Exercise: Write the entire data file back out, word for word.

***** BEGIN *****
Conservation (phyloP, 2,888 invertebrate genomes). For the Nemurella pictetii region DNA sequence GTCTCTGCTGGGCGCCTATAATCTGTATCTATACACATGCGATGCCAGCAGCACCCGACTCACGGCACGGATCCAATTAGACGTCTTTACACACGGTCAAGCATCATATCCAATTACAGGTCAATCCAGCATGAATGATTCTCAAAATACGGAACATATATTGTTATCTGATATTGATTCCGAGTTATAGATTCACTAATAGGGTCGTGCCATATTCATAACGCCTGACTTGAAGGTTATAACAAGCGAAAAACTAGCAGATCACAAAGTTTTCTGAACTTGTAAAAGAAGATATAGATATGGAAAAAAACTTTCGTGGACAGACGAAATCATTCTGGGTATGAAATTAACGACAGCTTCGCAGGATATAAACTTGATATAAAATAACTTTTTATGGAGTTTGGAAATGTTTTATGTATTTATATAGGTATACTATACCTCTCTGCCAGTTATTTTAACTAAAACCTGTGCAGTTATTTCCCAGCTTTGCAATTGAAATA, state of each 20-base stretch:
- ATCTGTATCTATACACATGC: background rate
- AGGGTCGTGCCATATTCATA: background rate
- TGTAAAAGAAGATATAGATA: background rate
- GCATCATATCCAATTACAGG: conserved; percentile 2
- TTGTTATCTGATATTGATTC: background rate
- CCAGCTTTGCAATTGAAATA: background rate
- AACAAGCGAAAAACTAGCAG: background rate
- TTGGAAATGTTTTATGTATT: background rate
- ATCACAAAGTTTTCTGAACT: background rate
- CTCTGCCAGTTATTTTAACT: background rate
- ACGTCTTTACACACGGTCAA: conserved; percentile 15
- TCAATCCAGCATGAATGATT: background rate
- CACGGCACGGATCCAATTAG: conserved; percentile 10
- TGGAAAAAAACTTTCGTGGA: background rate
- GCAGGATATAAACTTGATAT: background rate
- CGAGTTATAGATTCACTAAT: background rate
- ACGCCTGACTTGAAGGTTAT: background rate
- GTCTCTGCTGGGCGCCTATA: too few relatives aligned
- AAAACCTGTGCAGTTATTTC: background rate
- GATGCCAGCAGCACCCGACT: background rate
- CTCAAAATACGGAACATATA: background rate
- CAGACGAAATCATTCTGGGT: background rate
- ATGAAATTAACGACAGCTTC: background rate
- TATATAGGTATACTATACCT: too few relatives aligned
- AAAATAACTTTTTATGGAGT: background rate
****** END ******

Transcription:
Conservation (phyloP, 2,888 invertebrate genomes). For the Nemurella pictetii region DNA sequence GTCTCTGCTGGGCGCCTATAATCTGTATCTATACACATGCGATGCCAGCAGCACCCGACTCACGGCACGGATCCAATTAGACGTCTTTACACACGGTCAAGCATCATATCCAATTACAGGTCAATCCAGCATGAATGATTCTCAAAATACGGAACATATATTGTTATCTGATATTGATTCCGAGTTATAGATTCACTAATAGGGTCGTGCCATATTCATAACGCCTGACTTGAAGGTTATAACAAGCGAAAAACTAGCAGATCACAAAGTTTTCTGAACTTGTAAAAGAAGATATAGATATGGAAAAAAACTTTCGTGGACAGACGAAATCATTCTGGGTATGAAATTAACGACAGCTTCGCAGGATATAAACTTGATATAAAATAACTTTTTATGGAGTTTGGAAATGTTTTATGTATTTATATAGGTATACTATACCTCTCTGCCAGTTATTTTAACTAAAACCTGTGCAGTTATTTCCCAGCTTTGCAATTGAAATA, state of each 20-base stretch:
- ATCTGTATCTATACACATGC: background rate
- AGGGTCGTGCCATATTCATA: background rate
- TGTAAAAGAAGATATAGATA: background rate
- GCATCATATCCAATTACAGG: conserved; percentile 2
- TTGTTATCTGATATTGATTC: background rate
- CCAGCTTTGCAATTGAAATA: background rate
- AACAAGCGAAAAACTAGCAG: background rate
- TTGGAAATGTTTTATGTATT: background rate
- ATCACAAAGTTTTCTGAACT: background rate
- CTCTGCCAGTTATTTTAACT: background rate
- ACGTCTTTACACACGGTCAA: conserved; percentile 15
- TCAATCCAGCATGAATGATT: background rate
- CACGGCACGGATCCAATTAG: conserved; percentile 10
- TGGAAAAAAACTTTCGTGGA: background rate
- GCAGGATATAAACTTGATAT: background rate
- CGAGTTATAGATTCACTAAT: background rate
- ACGCCTGACTTGAAGGTTAT: background rate
- GTCTCTGCTGGGCGCCTATA: too few relatives aligned
- AAAACCTGTGCAGTTATTTC: background rate
- GATGCCAGCAGCACCCGACT: background rate
- CTCAAAATACGGAACATATA: background rate
- CAGACGAAATCATTCTGGGT: background rate
- ATGAAATTAACGACAGCTTC: background rate
- TATATAGGTATACTATACCT: too few relatives aligned
- AAAATAACTTTTTATGGAGT: background rate